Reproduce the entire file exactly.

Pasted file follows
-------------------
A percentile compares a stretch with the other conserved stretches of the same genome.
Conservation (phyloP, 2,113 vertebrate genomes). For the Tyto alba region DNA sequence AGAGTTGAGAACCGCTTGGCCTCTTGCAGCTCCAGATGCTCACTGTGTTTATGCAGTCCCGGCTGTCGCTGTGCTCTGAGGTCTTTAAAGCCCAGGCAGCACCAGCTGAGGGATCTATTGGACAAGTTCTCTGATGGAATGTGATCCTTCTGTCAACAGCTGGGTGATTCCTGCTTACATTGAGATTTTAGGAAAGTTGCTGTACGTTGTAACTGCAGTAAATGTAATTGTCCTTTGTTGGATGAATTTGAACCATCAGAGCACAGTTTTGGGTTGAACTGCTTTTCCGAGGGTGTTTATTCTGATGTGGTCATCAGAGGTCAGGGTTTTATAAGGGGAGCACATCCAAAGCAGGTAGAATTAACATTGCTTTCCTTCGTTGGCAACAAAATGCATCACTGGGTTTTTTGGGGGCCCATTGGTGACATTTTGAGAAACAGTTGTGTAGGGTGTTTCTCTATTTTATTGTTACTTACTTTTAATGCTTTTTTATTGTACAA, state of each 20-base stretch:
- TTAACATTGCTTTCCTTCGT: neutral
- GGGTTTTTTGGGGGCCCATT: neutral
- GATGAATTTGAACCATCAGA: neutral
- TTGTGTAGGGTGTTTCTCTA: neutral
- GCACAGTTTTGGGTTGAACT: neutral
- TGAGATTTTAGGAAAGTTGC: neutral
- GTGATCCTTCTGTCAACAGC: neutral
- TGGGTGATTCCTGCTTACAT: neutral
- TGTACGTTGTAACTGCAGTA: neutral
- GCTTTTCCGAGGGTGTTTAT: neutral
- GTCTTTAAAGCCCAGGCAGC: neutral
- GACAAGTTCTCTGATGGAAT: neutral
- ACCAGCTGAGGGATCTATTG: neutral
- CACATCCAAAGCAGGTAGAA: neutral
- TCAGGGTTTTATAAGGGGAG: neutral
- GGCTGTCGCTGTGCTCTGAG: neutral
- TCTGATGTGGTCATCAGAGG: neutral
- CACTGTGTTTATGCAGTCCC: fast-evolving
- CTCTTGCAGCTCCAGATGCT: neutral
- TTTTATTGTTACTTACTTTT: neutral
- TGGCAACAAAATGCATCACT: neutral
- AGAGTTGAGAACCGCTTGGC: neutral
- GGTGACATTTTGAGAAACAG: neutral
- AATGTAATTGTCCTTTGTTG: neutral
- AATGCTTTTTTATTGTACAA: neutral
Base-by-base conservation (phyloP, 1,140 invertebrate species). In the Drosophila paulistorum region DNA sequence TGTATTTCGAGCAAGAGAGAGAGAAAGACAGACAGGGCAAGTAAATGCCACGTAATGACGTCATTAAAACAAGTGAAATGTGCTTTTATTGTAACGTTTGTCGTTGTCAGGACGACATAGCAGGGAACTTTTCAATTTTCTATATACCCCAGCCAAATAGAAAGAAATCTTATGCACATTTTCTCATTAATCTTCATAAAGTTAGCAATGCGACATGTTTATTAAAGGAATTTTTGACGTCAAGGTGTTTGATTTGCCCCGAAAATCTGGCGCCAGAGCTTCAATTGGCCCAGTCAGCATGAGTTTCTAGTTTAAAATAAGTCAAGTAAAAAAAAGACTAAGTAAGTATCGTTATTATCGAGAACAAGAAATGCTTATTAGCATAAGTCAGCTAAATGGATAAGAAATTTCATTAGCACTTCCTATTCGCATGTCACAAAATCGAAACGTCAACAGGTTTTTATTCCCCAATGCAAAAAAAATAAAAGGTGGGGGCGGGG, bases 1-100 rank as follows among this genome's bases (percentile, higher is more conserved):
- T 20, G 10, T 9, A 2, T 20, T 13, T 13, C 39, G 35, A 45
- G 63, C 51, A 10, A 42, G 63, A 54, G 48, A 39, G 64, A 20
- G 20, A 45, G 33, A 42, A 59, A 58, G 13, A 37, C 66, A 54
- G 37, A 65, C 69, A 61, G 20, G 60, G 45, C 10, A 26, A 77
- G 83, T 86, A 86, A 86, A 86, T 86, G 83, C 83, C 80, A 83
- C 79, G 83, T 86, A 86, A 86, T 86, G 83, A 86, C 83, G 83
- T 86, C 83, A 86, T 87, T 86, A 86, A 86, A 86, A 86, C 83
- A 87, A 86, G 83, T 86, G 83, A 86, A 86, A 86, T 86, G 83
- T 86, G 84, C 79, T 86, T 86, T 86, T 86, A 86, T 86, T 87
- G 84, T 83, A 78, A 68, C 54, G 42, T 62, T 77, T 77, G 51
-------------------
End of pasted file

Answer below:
A percentile compares a stretch with the other conserved stretches of the same genome.
Conservation (phyloP, 2,113 vertebrate genomes). For the Tyto alba region DNA sequence AGAGTTGAGAACCGCTTGGCCTCTTGCAGCTCCAGATGCTCACTGTGTTTATGCAGTCCCGGCTGTCGCTGTGCTCTGAGGTCTTTAAAGCCCAGGCAGCACCAGCTGAGGGATCTATTGGACAAGTTCTCTGATGGAATGTGATCCTTCTGTCAACAGCTGGGTGATTCCTGCTTACATTGAGATTTTAGGAAAGTTGCTGTACGTTGTAACTGCAGTAAATGTAATTGTCCTTTGTTGGATGAATTTGAACCATCAGAGCACAGTTTTGGGTTGAACTGCTTTTCCGAGGGTGTTTATTCTGATGTGGTCATCAGAGGTCAGGGTTTTATAAGGGGAGCACATCCAAAGCAGGTAGAATTAACATTGCTTTCCTTCGTTGGCAACAAAATGCATCACTGGGTTTTTTGGGGGCCCATTGGTGACATTTTGAGAAACAGTTGTGTAGGGTGTTTCTCTATTTTATTGTTACTTACTTTTAATGCTTTTTTATTGTACAA, state of each 20-base stretch:
- TTAACATTGCTTTCCTTCGT: neutral
- GGGTTTTTTGGGGGCCCATT: neutral
- GATGAATTTGAACCATCAGA: neutral
- TTGTGTAGGGTGTTTCTCTA: neutral
- GCACAGTTTTGGGTTGAACT: neutral
- TGAGATTTTAGGAAAGTTGC: neutral
- GTGATCCTTCTGTCAACAGC: neutral
- TGGGTGATTCCTGCTTACAT: neutral
- TGTACGTTGTAACTGCAGTA: neutral
- GCTTTTCCGAGGGTGTTTAT: neutral
- GTCTTTAAAGCCCAGGCAGC: neutral
- GACAAGTTCTCTGATGGAAT: neutral
- ACCAGCTGAGGGATCTATTG: neutral
- CACATCCAAAGCAGGTAGAA: neutral
- TCAGGGTTTTATAAGGGGAG: neutral
- GGCTGTCGCTGTGCTCTGAG: neutral
- TCTGATGTGGTCATCAGAGG: neutral
- CACTGTGTTTATGCAGTCCC: fast-evolving
- CTCTTGCAGCTCCAGATGCT: neutral
- TTTTATTGTTACTTACTTTT: neutral
- TGGCAACAAAATGCATCACT: neutral
- AGAGTTGAGAACCGCTTGGC: neutral
- GGTGACATTTTGAGAAACAG: neutral
- AATGTAATTGTCCTTTGTTG: neutral
- AATGCTTTTTTATTGTACAA: neutral
Base-by-base conservation (phyloP, 1,140 invertebrate species). In the Drosophila paulistorum region DNA sequence TGTATTTCGAGCAAGAGAGAGAGAAAGACAGACAGGGCAAGTAAATGCCACGTAATGACGTCATTAAAACAAGTGAAATGTGCTTTTATTGTAACGTTTGTCGTTGTCAGGACGACATAGCAGGGAACTTTTCAATTTTCTATATACCCCAGCCAAATAGAAAGAAATCTTATGCACATTTTCTCATTAATCTTCATAAAGTTAGCAATGCGACATGTTTATTAAAGGAATTTTTGACGTCAAGGTGTTTGATTTGCCCCGAAAATCTGGCGCCAGAGCTTCAATTGGCCCAGTCAGCATGAGTTTCTAGTTTAAAATAAGTCAAGTAAAAAAAAGACTAAGTAAGTATCGTTATTATCGAGAACAAGAAATGCTTATTAGCATAAGTCAGCTAAATGGATAAGAAATTTCATTAGCACTTCCTATTCGCATGTCACAAAATCGAAACGTCAACAGGTTTTTATTCCCCAATGCAAAAAAAATAAAAGGTGGGGGCGGGG, bases 1-100 rank as follows among this genome's bases (percentile, higher is more conserved):
- T 20, G 10, T 9, A 2, T 20, T 13, T 13, C 39, G 35, A 45
- G 63, C 51, A 10, A 42, G 63, A 54, G 48, A 39, G 64, A 20
- G 20, A 45, G 33, A 42, A 59, A 58, G 13, A 37, C 66, A 54
- G 37, A 65, C 69, A 61, G 20, G 60, G 45, C 10, A 26, A 77
- G 83, T 86, A 86, A 86, A 86, T 86, G 83, C 83, C 80, A 83
- C 79, G 83, T 86, A 86, A 86, T 86, G 83, A 86, C 83, G 83
- T 86, C 83, A 86, T 87, T 86, A 86, A 86, A 86, A 86, C 83
- A 87, A 86, G 83, T 86, G 83, A 86, A 86, A 86, T 86, G 83
- T 86, G 84, C 79, T 86, T 86, T 86, T 86, A 86, T 86, T 87
- G 84, T 83, A 78, A 68, C 54, G 42, T 62, T 77, T 77, G 51